China analysts in the CIA are said to be worried the documents will increase pressure for a comprehensive reassessment of the CIA's analysis on China, which is under fire from congressional Republicans.

The book, "The Tiananmen Papers," was compiled from documents supplied by an anonymous Communist Party official working under the name Zhang Liang. He wrote in the introduction that Beijing's review of the massacre is inevitable and eventually will lead to "discarding the Communist system."

"These documents show leadership indecisiveness in a crisis," said James Lilley, who was U.S. ambassador to China at the time of the Tiananmen Square massacre. He said the material is probably authentic.

Mr. Lilley declined to comment when asked if the documents challenged the accuracy of CIA estimates on China. However, several of the documents seemed to reveal that some of the agency's reporting was flawed, including CIA claims of divisions between Mr. Deng and a key aide, Yang Shangkun.

"I think they made some wrong calls," Mr. Lilley said. The agency should review its China reports and "admit they were wrong," he said.

The new documents show Mr. Yang followed Mr. Deng's orders to oust Mr. Zhao, the pro-reform leader, and convinced the military to use force against the students.

One general, Xu Qinxian, refused orders to go into the square and was stripped of command of the 38th Army, based near Beijing, one report said. He was confined "to a hospital to recover his health."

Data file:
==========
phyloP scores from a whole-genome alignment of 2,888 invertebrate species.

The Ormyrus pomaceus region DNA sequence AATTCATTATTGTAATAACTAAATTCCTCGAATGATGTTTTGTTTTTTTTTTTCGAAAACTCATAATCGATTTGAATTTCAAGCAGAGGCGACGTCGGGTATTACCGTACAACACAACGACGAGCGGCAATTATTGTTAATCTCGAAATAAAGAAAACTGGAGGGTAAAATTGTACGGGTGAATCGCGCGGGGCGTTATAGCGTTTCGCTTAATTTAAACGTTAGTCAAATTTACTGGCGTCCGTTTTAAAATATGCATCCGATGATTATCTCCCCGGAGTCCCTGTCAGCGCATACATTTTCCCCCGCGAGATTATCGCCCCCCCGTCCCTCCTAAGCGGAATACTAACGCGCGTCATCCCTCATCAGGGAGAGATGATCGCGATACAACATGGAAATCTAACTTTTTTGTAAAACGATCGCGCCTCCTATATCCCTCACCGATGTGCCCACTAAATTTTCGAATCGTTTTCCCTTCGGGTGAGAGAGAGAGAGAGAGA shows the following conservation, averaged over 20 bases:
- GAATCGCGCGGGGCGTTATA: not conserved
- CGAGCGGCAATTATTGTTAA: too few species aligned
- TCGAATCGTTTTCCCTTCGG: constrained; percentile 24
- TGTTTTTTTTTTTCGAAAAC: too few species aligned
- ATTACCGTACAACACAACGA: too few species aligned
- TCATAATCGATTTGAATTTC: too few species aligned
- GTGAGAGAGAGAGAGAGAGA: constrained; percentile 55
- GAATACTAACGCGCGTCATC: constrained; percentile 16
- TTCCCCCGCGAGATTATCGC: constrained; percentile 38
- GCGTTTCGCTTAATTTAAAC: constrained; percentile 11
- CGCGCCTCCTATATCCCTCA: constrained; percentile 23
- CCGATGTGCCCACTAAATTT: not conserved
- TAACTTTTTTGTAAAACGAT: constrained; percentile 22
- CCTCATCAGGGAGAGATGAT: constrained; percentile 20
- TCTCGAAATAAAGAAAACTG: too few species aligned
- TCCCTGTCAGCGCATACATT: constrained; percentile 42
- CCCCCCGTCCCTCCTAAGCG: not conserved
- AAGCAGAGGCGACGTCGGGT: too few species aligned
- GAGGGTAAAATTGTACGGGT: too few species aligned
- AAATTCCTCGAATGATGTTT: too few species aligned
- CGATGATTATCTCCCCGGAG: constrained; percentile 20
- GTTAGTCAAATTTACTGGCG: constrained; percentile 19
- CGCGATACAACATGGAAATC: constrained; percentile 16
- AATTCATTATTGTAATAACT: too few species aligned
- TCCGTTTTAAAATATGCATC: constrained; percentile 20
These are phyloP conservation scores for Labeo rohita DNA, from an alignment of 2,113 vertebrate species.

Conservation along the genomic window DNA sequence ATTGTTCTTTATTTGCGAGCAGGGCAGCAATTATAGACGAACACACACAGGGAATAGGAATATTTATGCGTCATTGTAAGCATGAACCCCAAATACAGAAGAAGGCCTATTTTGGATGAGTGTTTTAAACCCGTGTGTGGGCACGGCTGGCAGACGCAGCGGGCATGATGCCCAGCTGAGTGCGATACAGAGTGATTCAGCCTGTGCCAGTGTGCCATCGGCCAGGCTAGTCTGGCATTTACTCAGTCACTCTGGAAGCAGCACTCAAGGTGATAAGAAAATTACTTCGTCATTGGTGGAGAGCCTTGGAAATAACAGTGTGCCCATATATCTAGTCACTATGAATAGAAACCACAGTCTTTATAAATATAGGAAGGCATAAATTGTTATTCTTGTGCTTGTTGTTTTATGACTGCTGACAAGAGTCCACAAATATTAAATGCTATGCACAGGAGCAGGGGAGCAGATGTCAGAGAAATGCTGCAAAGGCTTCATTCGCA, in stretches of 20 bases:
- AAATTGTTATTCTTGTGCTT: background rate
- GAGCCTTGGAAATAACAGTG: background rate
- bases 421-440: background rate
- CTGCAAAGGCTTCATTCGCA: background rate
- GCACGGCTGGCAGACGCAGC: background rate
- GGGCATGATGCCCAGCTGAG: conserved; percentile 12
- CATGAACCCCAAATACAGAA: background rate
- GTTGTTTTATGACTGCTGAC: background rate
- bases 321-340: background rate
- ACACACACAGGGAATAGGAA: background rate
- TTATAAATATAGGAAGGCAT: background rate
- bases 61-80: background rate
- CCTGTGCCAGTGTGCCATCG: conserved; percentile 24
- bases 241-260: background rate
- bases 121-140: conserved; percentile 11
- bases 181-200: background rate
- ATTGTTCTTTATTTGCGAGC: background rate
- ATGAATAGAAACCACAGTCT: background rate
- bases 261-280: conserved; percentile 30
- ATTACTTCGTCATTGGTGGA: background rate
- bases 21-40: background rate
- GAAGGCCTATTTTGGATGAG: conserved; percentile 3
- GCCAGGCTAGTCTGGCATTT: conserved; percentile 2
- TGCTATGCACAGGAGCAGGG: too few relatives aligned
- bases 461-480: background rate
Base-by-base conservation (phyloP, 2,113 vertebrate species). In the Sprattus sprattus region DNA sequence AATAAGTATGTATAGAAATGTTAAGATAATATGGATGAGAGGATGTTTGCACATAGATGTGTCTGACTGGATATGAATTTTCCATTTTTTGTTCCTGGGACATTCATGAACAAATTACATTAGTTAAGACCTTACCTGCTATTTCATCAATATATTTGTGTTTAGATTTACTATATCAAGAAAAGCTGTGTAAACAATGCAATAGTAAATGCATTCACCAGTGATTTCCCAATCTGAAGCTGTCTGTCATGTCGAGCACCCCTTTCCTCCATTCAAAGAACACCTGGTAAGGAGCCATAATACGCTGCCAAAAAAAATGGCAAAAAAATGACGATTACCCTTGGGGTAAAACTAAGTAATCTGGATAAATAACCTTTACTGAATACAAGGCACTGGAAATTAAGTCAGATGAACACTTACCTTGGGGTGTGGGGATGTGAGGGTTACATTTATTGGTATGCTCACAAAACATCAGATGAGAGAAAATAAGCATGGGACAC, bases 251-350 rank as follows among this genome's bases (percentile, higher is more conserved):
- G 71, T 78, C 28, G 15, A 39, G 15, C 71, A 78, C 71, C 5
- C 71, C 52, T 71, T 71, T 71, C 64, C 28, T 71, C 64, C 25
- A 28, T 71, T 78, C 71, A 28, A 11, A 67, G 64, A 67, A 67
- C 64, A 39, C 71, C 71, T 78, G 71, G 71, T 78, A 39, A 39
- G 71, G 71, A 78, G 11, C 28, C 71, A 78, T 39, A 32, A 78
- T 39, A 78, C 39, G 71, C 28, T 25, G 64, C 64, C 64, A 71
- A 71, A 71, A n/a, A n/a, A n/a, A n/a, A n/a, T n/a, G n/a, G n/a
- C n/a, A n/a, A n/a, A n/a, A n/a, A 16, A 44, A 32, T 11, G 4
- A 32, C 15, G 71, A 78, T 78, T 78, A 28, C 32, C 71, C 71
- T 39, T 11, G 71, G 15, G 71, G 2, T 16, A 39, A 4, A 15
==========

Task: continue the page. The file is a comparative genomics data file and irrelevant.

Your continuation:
Another case of flawed CIA analysis, according to some specialists, was revealed in a recent journal article by Paul Heer, the top CIA China analyst on Beijing's foreign policy. Mr. Heer stated that those who see factional politics in China's leadership are "misguided and even dangerous."

"The importance of these documents is that they undermine a common and mistaken view that the top Chinese Communist leaders are monolithic and never debate fundamental issues," said Michael Pillsbury, author of two books on Chinese policy debates published by the National Defense University.

"The documents suggest Western governments did not appreciate just how much of an extreme advocate for political reform China's top party boss Zhao Ziyang really was," he said. "Mr. Zhao should have been regarded by the Clinton administration and the West as a hero, like Nelson Mandela, rather than completely ignored during his 11 years of house arrest," he said.

Mr. Zhao and a deputy, Hu Qili, strongly opposed calling out troops to clear Beijing's central square of protesters. They were fired from their posts a short time later.

Then on June 2, 1989, the remaining committee members ordered the crackdown, supported by Mr. Deng and five other party elders.

Li Peng, China's current No. 2 party leader, is quoted in one document as blaming "a coalition of foreign and domestic reactionary forces" for spearheading the protests in order to replace socialism with capitalism.

Wang Zhen, one of the elders, then said of the protesters: "They're really asking for it. We should send in troops right now… . Anyone who tries to overthrow the Communist Party deserves death and no burial." In China, the worst form of punishment for someone is to leave their body unburied.

Another elder, Li Xiannian, stated that the capitalist conspiracy showed the West "really does want turmoil in China" and is "fighting a smokeless world war" against Beijing.